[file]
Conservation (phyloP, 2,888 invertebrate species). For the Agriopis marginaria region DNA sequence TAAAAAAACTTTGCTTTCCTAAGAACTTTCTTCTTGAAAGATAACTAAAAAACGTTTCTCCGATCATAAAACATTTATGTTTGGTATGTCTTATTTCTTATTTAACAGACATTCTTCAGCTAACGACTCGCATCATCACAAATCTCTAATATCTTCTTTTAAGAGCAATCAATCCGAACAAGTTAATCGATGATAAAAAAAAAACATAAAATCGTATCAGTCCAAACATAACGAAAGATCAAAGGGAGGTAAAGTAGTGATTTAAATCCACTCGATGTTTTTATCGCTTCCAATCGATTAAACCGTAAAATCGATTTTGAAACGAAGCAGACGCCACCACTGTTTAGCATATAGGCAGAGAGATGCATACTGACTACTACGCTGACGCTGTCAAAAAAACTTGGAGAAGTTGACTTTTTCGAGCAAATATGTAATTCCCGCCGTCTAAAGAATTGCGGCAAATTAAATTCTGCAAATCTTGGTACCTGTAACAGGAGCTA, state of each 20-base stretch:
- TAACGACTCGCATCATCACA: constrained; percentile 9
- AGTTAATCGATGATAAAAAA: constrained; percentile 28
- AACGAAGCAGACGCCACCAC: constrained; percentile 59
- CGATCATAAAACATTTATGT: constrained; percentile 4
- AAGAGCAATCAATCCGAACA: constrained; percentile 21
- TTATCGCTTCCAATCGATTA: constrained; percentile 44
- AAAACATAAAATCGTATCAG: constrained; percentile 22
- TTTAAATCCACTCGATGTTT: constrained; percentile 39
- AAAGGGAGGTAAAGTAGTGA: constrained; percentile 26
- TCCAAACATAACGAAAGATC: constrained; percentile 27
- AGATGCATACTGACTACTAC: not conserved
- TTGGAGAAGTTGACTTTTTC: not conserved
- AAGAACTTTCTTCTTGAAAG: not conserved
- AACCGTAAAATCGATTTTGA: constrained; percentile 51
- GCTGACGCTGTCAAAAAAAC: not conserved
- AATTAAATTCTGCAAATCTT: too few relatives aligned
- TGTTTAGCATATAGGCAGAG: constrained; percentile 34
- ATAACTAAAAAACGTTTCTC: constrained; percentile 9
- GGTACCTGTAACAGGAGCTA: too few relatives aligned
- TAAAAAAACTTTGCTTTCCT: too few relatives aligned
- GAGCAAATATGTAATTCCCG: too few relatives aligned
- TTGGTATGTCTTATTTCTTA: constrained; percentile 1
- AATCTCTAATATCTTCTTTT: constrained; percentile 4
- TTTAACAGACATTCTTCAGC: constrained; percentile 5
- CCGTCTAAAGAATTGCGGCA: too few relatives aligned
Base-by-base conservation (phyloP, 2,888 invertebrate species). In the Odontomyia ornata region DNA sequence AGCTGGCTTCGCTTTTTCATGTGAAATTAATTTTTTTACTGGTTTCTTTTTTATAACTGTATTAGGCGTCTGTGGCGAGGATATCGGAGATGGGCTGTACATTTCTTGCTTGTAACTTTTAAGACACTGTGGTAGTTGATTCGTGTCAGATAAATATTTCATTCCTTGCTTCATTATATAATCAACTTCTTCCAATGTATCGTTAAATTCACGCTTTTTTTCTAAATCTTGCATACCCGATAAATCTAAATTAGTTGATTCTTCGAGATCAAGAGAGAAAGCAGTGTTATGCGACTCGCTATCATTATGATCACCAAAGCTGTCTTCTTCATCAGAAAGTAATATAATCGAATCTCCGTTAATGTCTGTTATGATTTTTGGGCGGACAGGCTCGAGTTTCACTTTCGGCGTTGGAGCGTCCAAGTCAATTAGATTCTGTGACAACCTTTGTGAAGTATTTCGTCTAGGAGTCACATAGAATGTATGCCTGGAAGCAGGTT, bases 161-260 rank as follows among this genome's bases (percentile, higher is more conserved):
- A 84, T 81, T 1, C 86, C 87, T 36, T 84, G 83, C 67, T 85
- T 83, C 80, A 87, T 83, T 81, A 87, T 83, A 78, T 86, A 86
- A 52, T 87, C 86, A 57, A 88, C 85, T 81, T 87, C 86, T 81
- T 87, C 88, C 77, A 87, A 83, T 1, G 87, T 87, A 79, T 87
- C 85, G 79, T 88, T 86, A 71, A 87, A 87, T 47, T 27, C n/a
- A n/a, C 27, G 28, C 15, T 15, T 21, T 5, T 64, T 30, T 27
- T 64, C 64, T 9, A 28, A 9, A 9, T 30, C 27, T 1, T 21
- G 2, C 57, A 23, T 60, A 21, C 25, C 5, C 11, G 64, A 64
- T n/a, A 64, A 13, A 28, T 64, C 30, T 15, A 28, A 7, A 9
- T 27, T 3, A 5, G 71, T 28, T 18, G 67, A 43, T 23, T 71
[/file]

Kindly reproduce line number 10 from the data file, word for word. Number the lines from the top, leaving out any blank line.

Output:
- AAAGGGAGGTAAAGTAGTGA: constrained; percentile 26